Chromebook PixelImagine a Google Pixel tablet—not a laptop—able to run Moon+ Reader Pro and other Android goodness and display your e-books on a sharp 10.2-inch screen with 308 pixels per inch.

According to a rumor first reported exclusively on Android Police, Google’s upcoming Pixel C device, latest in a range of devices that hitherto have showcased the very best (and priciest) in Chromebook hardware specs and design, is not going to be a Chromebook at all – neither Chrome, nor a book. Well, its finish may be a gorgeous metallic shell, just like on the existing Pixel laptops, but this tablet will not be running Google’s Chrome OS, if the rumor is to be believed. Rather, it will apparently have Android M Marshmallow, latest version of the mobile OS. The device will be, yes, tablet rather than a Pixel laptop of the kind shown in the photo. The keyboard will be optional.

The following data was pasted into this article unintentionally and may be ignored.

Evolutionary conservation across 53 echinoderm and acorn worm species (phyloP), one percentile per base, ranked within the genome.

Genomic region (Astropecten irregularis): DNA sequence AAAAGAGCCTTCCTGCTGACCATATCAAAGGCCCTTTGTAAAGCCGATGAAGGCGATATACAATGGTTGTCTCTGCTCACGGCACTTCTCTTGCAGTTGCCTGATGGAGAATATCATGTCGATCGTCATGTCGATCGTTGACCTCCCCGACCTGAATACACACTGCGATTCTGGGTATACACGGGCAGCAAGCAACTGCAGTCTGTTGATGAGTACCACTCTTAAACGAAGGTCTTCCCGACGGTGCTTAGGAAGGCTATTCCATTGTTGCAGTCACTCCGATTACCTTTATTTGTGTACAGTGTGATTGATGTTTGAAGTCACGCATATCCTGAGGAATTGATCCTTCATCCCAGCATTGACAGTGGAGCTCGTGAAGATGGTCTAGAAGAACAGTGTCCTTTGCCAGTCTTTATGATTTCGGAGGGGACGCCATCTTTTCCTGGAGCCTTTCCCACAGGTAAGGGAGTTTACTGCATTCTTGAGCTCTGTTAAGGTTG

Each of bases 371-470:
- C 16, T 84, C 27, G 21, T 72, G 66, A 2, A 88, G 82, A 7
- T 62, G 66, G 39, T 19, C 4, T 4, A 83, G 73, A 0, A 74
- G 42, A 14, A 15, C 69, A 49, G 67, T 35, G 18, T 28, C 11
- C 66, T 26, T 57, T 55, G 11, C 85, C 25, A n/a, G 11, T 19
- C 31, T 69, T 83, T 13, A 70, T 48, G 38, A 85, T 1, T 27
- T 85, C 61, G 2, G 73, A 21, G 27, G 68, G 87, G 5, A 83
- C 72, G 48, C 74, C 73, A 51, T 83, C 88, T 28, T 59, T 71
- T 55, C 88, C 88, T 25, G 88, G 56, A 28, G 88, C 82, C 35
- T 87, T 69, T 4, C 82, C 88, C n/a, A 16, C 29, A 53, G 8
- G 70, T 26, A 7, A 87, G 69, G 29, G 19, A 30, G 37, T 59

If some other reports are to be believed, this could be one more step in Google’s plans to bring Chrome OS and Android closer together. The benefits in terms of app development are obvious: Google could push its development community towards an ecosystem similar to Microsoft’s Universal Apps plan, where apps will be write-once-run-anywhere omnidirectional solutions that can run on a variety of supported hardware. And the Pixel brand, as flagship for the entire Chromebook fleet, could signal the course change, if Google wants it to.

What I don’t expect to happen, though, is for Google to pull back from the Chromebook space and the Chrome OS entirely. Convergence will likely be just that, rather than cannibalism. Google, its hardware manufacturer partners, and the educational community in the U.S. in particular, are just too heavily invested in Chromebooks for their progenitor to suddenly abandon the platform. Google may roll out updates and solutions that bring more Android resources and capabilities to the Chrome OS and to Chromebooks, but I expect it to continue to try to push its software into laptop-style form factors for as long as the public wants to use them.

More news from Google is expected on this shortly. Stay tuned.


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